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Premises Liability

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In a heavy rainstorm, plaintiff slipped and fell in a swiftly moving water current running down a sloped driveway that she tried to cross to access one entrance to her apartment building.  The danger of slipping in the water was open and obvious, so the landlord owed plaintiff no duty of care to warn her of the danger.  Also, there… Read More

The city was not liable for plaintiff's son's death in a shooting in a city park.  There was no dangerous physical condition of the park.  The city had no duty to provide guard services or security cameras, particularly as there had been only two prior killings in the park during the previous 23 years. Read More

Plaintiff wandered drunk into a parking garage owned by defendant and engaged in "horseplay," ending up sitting on a 43 inch tall perimeter wall on an upper story of the garage, from which she fell to the ground, severely injuring herself.  Plaintiff claimed that the defendant had hired a security service to, among other things, find and stop horseplay, as… Read More

A bankruptcy trustee may avoid prospective liability for premises liability on property of the bankrupt estate by abandoning the property to the debtor.  However, the abandonment will not operate retrospectively to absolve the trustee of liability for injuries a visitor to the property suffered before the trustee abandoned the property.  Also, the Barton doctrine (Barton v. Barbour (1881) 104 U.S.… Read More

This decision reverses a summary judgment in favor of the owner and prime contractor and against the plaintiff, who worked for a demolition subcontractor.  Plaintiff was injured by an unknown assailant in a walkway that the owner and prime had left unfenced to allow neighborhood residents access to a bus stop.  The owner and prime exercised actual control over security… Read More

In this case involving a slip-and-fall on a sidewalk on defendant's property, the trial court erred in granting the defendant summary judgment under the trivial defect doctrine.  Defendant failed to meet his initial burden of showing the discontinuity of pavement was a trivial defect, providing only a declaration that stated the conclusion that the separation was less than an inch… Read More

A shopping center landlord was not entitled to immunity from an independent contractor's personal injury suit under Privette v. Superior Court (1993) 5 Cal.4th 689 because the landlord did not hire the contractor.  A shopping center tenant did.  Also, the landlord did not delegate to the tenant the landlord's responsibility for maintaining in safe condition the portion of the premises… Read More

During construction of a development in South Lake Tahoe, a worker for a subcontractor slipped on an icy floor, falling from a ladder and injuring himself.  This decision holds that the trial court granted defendant summary judgment based on the Privette doctrine which bars claims by an injured worker for an independent contractor against the hirer of that contractor.  This… Read More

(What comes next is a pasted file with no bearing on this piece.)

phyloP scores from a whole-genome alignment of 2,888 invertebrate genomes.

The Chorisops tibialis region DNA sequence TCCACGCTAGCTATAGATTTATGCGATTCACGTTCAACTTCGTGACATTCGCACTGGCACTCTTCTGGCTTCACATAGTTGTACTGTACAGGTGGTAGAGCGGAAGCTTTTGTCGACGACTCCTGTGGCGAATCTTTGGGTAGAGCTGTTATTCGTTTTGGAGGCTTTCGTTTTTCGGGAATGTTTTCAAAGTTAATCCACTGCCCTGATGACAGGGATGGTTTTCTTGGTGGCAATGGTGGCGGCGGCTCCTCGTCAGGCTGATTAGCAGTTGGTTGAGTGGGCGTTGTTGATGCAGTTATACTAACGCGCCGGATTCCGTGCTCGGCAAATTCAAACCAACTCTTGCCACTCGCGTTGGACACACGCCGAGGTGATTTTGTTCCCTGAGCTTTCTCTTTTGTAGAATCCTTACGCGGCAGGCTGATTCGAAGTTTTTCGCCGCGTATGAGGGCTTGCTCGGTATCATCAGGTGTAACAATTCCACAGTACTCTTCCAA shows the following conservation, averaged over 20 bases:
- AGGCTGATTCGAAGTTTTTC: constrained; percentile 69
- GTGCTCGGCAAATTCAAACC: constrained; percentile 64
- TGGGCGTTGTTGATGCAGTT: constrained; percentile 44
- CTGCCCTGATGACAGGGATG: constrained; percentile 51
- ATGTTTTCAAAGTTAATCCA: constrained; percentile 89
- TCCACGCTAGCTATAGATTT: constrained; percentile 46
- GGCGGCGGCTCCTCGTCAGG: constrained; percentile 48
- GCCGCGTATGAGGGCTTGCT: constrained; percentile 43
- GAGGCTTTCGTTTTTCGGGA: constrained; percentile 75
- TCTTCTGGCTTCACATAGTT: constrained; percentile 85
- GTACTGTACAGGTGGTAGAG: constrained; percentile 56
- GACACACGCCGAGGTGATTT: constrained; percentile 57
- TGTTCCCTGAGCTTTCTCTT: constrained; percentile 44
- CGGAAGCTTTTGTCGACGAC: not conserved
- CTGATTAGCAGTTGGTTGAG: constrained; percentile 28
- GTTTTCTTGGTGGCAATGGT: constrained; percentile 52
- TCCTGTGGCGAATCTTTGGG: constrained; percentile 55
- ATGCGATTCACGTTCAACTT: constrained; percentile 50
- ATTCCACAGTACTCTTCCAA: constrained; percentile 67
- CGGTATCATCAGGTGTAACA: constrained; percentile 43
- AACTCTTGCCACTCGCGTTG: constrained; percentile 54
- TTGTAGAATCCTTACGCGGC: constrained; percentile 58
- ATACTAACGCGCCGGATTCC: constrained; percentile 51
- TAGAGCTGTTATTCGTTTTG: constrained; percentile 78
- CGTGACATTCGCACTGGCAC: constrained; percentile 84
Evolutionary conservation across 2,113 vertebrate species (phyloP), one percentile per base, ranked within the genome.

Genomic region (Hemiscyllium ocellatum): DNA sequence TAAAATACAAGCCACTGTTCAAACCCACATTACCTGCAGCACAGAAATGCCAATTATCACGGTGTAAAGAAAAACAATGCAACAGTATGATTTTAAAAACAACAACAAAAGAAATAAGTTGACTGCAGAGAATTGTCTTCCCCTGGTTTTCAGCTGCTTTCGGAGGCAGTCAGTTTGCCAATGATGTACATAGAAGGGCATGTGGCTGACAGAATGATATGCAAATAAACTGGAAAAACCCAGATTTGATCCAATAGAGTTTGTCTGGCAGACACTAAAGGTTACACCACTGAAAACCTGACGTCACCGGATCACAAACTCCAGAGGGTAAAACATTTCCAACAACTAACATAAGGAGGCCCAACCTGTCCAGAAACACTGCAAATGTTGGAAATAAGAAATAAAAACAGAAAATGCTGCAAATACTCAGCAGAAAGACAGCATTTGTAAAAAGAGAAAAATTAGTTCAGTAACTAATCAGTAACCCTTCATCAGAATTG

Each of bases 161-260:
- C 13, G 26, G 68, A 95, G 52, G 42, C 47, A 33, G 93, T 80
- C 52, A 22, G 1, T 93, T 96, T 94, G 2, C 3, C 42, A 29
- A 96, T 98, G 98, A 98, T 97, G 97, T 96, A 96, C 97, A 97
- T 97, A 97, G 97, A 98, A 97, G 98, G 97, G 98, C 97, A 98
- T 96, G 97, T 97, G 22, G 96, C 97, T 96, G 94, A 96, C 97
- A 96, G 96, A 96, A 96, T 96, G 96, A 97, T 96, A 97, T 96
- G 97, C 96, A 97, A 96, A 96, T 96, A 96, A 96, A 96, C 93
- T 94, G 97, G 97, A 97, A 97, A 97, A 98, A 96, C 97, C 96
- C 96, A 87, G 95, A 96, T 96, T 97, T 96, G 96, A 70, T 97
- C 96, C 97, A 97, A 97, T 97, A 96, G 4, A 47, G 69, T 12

Under Civil Code 846, landowners are generally immune from liability for personal injuries suffered by persons entering their property for recreational use. There is an exception to that immunity if the plaintiff was "expressly invited rather than merely permitted to come upon the premises by the landowner."  This decision holds that despite the statutory wording, immunity is lost if the… Read More

Ordinarily, a person who hires an independent contractor is not liable for injuries suffered by the contractor's employees on the job.  Privette v. Superior Court (1993) 5 Cal.4th 689.  In Kinsman v. Unocal Corp. (2005) 37 Cal.4th 659, the court held that a landowner who hires an independent contractor can be held liable for injuries to workers caused by latent… Read More

A landowner does not owe invitees a duty to provide adequate onsite parking so that the invitee won't be exposed to risks from traffic on adjoining streets that the invitee must cross to access the landowner's property from available offsite parking.  Both precedent (Vasilenko v. Grace Family Church (2017) 3 Cal.5th 1077) ad the Rowland factors weigh against such a… Read More

Gov. Code 835, which imposes liability on governmental entities for dangerous conditions of their property, does not impose liability for injury that may be caused by conditions of the property to someone who never came in contact with it.  Here, plaintiff claimed that the unsanitary conditions of a downtown police station caused Wong, a policeman, to catch typhus.  Plaintiff, who… Read More

Live Nation held a music festival with 65,000 attendees.  Live Nation knew that illicit drug use by attendees was a significant risk and took some measures to prevent it and to provide hydration, security and medical care.  This decision holds that Live Nation had a special relationship with the festival attendees and owed them a duty of care with respect… Read More

Summary judgment was properly granted to a landlord on proof that experts could not tell what caused the fire that injured plaintiffs, thus negating the element of causation of plaintiffs’ negligence claims. Read More

A homeowner is not generally responsible for supervising a child invited to his property if the child is accompanied and supervised by a parent, although the homeowner can assume and/or relinquish that duty; here, where homeowner assumed the supervisory duty but then relinquished it to a grandparent who proceeded to let the child drown, homeowner was not liable for the… Read More

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